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The Mass Media

The Mass Media

The Mass Media

Fall 2016 Biology Seminar Series: Drosophila Symposium

Mexican+Fruit+Fly
Mexican Fruit Fly

 This week’s Fall 2016 Biology Seminar Series was a symposium on Drosophila, or fruit flies. The symposium was held by Professor Alexey Veraksa of the University of Massachusetts Boston and Professor James Walker of Harvard Medical School. The event was held in the Ballroom of the Campus Center, where many students from different fields of science came to learn about research on the subject conducted at different universities from all over the state.
“It has been a favorite model for research for 100 years now, and the Boston area has a lot of fly research…we haven’t had a formal meeting on the topic in the Boston area so we decided it would be a good idea to have one,” said Veraksa.
The symposium provided just that opportunity, and was even followed by a screening of the film “The Fly Room,” directed by Alexis Gambis. It will be released to the public on Sept. 29.
The movie is about the early days of Drosophila genetics. It presents an account of Thomas H. Morgan’s lab discovery of the chromosomal theory of inheritance and the relationships of the people working in his lab about 100 years ago.
The symposium featured 12 different research studies that showcase why fruit flies are the choice model system for understanding genetics and development. The research ranges from stem cell inhibitors in tumors to receptors and nuclear movement to establishing a newer model of chromosomes on Drosophila.
Here are some of the featured scientists and their researche:
Michelle Markstein from UMass Amherst presented her research on the chemotherapeutic stem cell tumors on Drosophila. Her research focused on ways to find stem-cell inhibitors derived from a tumor, using a tumor model in adult Drosophila intestine. Her research found that some FDA-approved chemotherapy can inhibit the growth of tumor stem cells that can hyper-proliferate certain genes that may contribute to tumor recurrence.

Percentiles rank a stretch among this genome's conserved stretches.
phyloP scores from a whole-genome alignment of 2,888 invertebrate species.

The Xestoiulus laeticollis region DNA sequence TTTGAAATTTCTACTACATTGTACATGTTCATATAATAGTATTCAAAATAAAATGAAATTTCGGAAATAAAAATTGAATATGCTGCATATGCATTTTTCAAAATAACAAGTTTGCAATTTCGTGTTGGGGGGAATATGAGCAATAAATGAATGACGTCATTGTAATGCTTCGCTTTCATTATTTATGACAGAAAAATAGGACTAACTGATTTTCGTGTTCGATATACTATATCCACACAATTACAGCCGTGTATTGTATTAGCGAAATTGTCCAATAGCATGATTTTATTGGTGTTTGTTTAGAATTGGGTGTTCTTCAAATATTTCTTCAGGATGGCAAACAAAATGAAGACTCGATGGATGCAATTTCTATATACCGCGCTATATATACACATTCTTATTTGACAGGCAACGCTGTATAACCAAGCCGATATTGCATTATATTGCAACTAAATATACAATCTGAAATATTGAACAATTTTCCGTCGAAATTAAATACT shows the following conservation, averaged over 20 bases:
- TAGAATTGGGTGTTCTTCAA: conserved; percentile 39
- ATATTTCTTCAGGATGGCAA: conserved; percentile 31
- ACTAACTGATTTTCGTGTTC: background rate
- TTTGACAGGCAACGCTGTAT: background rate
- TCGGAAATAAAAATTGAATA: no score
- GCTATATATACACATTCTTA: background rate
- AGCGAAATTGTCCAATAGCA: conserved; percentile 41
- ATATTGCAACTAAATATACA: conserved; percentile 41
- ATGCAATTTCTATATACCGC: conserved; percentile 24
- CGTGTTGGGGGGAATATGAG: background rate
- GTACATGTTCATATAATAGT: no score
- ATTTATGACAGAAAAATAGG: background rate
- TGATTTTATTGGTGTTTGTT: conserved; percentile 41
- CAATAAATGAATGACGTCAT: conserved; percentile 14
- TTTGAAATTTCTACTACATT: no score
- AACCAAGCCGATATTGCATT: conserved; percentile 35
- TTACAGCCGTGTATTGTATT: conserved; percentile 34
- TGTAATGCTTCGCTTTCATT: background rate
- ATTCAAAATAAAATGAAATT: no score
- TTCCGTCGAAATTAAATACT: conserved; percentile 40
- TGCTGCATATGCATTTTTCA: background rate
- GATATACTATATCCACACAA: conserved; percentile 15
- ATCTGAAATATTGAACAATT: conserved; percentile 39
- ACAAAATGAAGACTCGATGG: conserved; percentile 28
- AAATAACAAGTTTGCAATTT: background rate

Zachary A. Knecht of Brandeis University presented his findings on “Ionotropic Receptor mediated detection of Humidity.” Looking into a large subfamily variant of ionotropic glutamate receptors, which have a role in the chemosensory detection of insects, he and his team characterize one of the most conserved receptors: IR93a. He demonstrated that IR93a can co-express and function with ionotropic receptors 21a and 25a to mediate the behavioral and physiological responses to the temperature system of Drosophila, which is important for neuronal responses and behavioral discrimination of different humidity levels.
Susan Gerbi of Brown University presented her finding on a new toolbox for fly Sciara, a model system that disobeyed the rules of spindle movement on chromosomes. Fly Sciara has been a model system to study chromosome mechanisms with unique biological features. Gerbi and her team have now developed a toolbox that enables Sciara research, with a complete genome of the species, and developed a method to better manipulate Sciara genome and many other functions.